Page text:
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Portfolio > Alternative Investments > Hedge Funds

Lawsuit Asks: What Are CalPERS Managers' Fees?

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SAN FRANCISCO (–The California First Amendment Coalition has filed a lawsuit in state court asking that the US$166 billion California Public Employees’ Retirement System be ordered to disclose the management and advisory fees it pays to private equity and hedge fund managers.

The CFAC, a nonprofit corporation, began laying the groundwork for this lawsuit in May when its Executive Director, Peter E. Scheer, wrote CalPERS’ Chief Investment Officer Mark Anson demanding the information under the state’s Public Records Act.

CalPERS’ Assistant Chief Counsel Patricia Bergess replied on the agency’s behalf June 14, saying CalPERS would not make available to the public the dollar amounts of such costs charged by individual hedge funds or private equity investment funds. She asserted that the requested information is exempt from the Public Records Act under provisions allowing for a trade secret privilege, an official information privilege and a “balancing test” where, in particular circumstances, the public interest served by withholding data outweighs that served by revealing it.

CalPERS officials contend that the public interest is served by the careful discharge of its fiduciary responsibilities to pensioners, and this in turn is served by its ability to negotiate with fund managers who may desire information such as advisory fees they collect withheld.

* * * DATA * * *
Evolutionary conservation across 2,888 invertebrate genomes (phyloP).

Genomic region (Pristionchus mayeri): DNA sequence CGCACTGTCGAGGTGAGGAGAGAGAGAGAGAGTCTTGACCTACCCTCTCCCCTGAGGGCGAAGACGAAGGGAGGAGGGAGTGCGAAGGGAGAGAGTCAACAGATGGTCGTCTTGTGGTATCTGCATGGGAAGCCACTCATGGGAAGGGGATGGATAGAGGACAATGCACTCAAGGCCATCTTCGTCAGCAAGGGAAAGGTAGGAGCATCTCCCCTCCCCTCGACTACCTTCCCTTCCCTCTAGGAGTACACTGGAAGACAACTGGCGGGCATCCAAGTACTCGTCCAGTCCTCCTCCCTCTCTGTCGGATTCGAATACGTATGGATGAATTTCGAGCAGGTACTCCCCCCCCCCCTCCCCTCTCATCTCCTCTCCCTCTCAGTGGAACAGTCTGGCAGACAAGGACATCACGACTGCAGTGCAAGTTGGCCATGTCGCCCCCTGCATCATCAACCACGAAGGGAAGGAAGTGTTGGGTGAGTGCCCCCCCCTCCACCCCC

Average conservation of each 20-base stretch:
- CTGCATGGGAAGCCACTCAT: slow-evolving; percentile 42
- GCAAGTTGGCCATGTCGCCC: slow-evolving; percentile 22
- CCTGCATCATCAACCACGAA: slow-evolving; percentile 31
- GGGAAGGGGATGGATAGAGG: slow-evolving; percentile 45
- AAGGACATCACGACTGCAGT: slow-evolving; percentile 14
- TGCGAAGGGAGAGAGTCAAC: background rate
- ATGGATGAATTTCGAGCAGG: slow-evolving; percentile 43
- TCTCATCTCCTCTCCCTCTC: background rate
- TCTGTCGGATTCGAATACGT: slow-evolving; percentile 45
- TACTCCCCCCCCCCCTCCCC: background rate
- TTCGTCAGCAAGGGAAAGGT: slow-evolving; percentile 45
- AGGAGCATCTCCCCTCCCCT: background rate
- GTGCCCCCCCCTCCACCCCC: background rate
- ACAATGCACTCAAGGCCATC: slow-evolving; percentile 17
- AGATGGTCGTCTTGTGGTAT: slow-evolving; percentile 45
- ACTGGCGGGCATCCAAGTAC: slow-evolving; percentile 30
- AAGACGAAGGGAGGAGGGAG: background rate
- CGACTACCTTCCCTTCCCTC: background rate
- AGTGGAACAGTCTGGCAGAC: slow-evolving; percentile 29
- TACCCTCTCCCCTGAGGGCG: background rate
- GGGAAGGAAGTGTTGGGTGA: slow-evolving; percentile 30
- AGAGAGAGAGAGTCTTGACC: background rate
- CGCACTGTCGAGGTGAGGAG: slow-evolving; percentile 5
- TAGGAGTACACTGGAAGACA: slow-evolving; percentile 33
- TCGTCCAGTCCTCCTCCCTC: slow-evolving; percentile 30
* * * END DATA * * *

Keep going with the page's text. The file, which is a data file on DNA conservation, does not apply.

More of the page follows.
The CFAC, which is represented in this matter by Levy, Ram & Olson LLP, San Francisco, has filed a lawsuit, formally known as a petition for writ of mandate. It maintains that CalPERS’ balancing of the interests for and against disclosure of funds is incorrect.

“While the funds may prefer to hide from public view the significant fees paid to the funds, their private preference cannot override the contrary mandate of the Public Records Act.”

The petition cited to this effect a precedent arising from a lawsuit brought in 1983 by the San Gabriel Tribune.

CalPERS announced in June 2003 target allocations to hedge funds of between 2% to 4% of its assets under management. Given its present size, that would amount to between US$3.2 billion and US$6.4 billion.

In a statement, Mr. Anson said, “CalPERS has an outstanding record of transparency in investment matters and specifically private equity investments.” He expressed concern that if the CFAC prevails and CalPERS must disclose advisory fee information, it may “be forced to withdraw prematurely from funds” to the detriment of pensioners, and it will be locked out of the top-tier investment opportunities going forward.

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Contact Bob Keane with questions or comments at: [email protected].


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